Recent comments on our “Idling Wastes Fuel” myth busting blog raised a few issues or commonly held beliefs that in turn become reasons why people idle their cars to warm them up. Experts agree that the most efficient way to warm up your car is to drive it, but yet many people still unnecessarily idle for excessive periods of time. For some it is about getting into a warm car, but for most of us it just seems like the right thing to do when the car is cold. Here are a few tips and some good reasons for reconsidering how long you idle your car.
Let’s start with one of the most common concerns about driving your car before it is warm inside, not being able to see because the windows will fog up. There are several things that you can do to avoid this issue. When you leave your car parked, leave a window open just a few millimeters. This will allow any warm, moist air inside left inside your car to escape so that it does not contribute to fogging up your windows when you return to your car. When you do get into your car, open your windows a little bit. It may seem counter intuitive, but opening the window allows some of the moisture from your breath to escape and not condense on the windows. Finally, make sure that you clear away the snow from the air intake (in front of the windshield area).
Are you concerned that you will cause excess engine wear engine if you drive it cold? The fact is you may be doing it more harm by idling. When the engine is cold, more fuel is pumped to the engine. When your engine is idling this extra fuel may not be fully combusted and the fuel residue can then build up on the cylinder walls. In addition, idling also does not warm up other moving parts of your car like the transmission, wheel bearings, and even your tires. If you idle to warm the engine and then drive away like normal, you can cause additional wear on these other components. Driving your car gently for the first few kilometers will warm up all the components safely and without extra wear and tear. In modern fuel injected engines, you need no more than 30 seconds of idling on cold winter days before driving away.
If you want to speed up the warming process even more, use your block heater. You only need to have this on for a few hours, not all night, so consider a timer or have the plug on a switch so that you can turn it on a few hours before you need your car. You can also consider installing a winter front cover on your car to reduce the amount of cold air reaching the radiator. Using a piece of cardboard in front of the radiator is not recommended as it stops all air from reaching the radiator and in warmer conditions can cause your vehicle to overheat.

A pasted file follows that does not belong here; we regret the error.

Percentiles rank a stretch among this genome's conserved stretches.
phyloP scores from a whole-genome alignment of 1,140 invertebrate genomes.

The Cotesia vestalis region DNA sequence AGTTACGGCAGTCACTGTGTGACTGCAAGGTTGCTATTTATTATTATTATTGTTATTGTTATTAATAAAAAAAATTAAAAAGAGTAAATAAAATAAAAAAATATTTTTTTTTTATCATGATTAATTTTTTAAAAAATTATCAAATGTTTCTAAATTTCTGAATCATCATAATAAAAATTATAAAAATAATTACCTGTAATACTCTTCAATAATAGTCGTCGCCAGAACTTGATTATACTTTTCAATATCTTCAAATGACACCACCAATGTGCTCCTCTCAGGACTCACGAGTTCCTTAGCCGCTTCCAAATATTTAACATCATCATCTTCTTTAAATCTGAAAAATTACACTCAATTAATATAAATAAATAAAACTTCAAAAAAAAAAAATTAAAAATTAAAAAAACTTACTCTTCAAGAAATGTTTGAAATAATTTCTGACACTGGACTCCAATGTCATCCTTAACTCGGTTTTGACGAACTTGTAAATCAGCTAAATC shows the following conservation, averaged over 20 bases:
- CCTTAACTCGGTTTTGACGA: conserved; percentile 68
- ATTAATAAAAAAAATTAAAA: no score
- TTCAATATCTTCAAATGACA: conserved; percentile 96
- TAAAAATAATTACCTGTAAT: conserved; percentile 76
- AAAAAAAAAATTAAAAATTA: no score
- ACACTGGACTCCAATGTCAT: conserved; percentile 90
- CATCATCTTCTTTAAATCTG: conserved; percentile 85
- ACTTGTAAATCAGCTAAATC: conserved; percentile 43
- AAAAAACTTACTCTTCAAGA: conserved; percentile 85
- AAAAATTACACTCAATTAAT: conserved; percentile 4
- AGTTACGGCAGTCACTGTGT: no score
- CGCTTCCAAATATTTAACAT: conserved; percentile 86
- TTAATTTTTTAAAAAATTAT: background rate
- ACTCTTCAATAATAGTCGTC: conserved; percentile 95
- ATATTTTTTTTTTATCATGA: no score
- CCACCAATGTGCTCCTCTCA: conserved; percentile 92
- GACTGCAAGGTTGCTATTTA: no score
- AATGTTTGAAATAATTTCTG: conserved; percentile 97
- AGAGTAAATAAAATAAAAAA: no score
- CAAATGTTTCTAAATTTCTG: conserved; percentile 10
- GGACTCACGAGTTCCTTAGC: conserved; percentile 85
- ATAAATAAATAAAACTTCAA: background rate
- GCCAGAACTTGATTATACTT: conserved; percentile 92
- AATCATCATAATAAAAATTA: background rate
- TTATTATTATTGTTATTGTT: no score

So that is what you need to know about warming your car up efficiently. But have you considered those emissions that your car contributes when it is cold? The less efficient fuel combustion and the richer fuel mixture when your car is cold means a sharp increase in pollutants coming out the tailpipe. Until your vehicle’s catalytic converter reaches peak operating temperature (between 400°C and 800°C), it does little to help reduce those pollutants. Like the drive components of your car, the catalytic converter will warm up much quicker when your vehicle is driven thus reducing emissions as well.
Here are a few other tips for winter driving that can keep you safe and save you money.
- Take it easy, it’s safer! It also uses less fuel when you are not slipping and spinning on the snow and ice. Snow also creates additional drag placed against the motion of your vehicle. Spinning your wheels won’t get you there faster but it will increase the wear on your tires.
- Make sure to clear the snow off your car and clean out any snow and ice that builds up in your wheel wells. Once again it is safer since be able to see all around you is important when you drive, but also the extra weight will increase fuel consumption.
- Don’t forget to check your tire pressure as well. In winter and especially during significant temperature swings, tire pressure can decrease significantly. Make sure as well that your valve stems have caps on them so that moisture does not freeze in the valve. A frozen valve can result in significant problem when you do go to add air to you tires.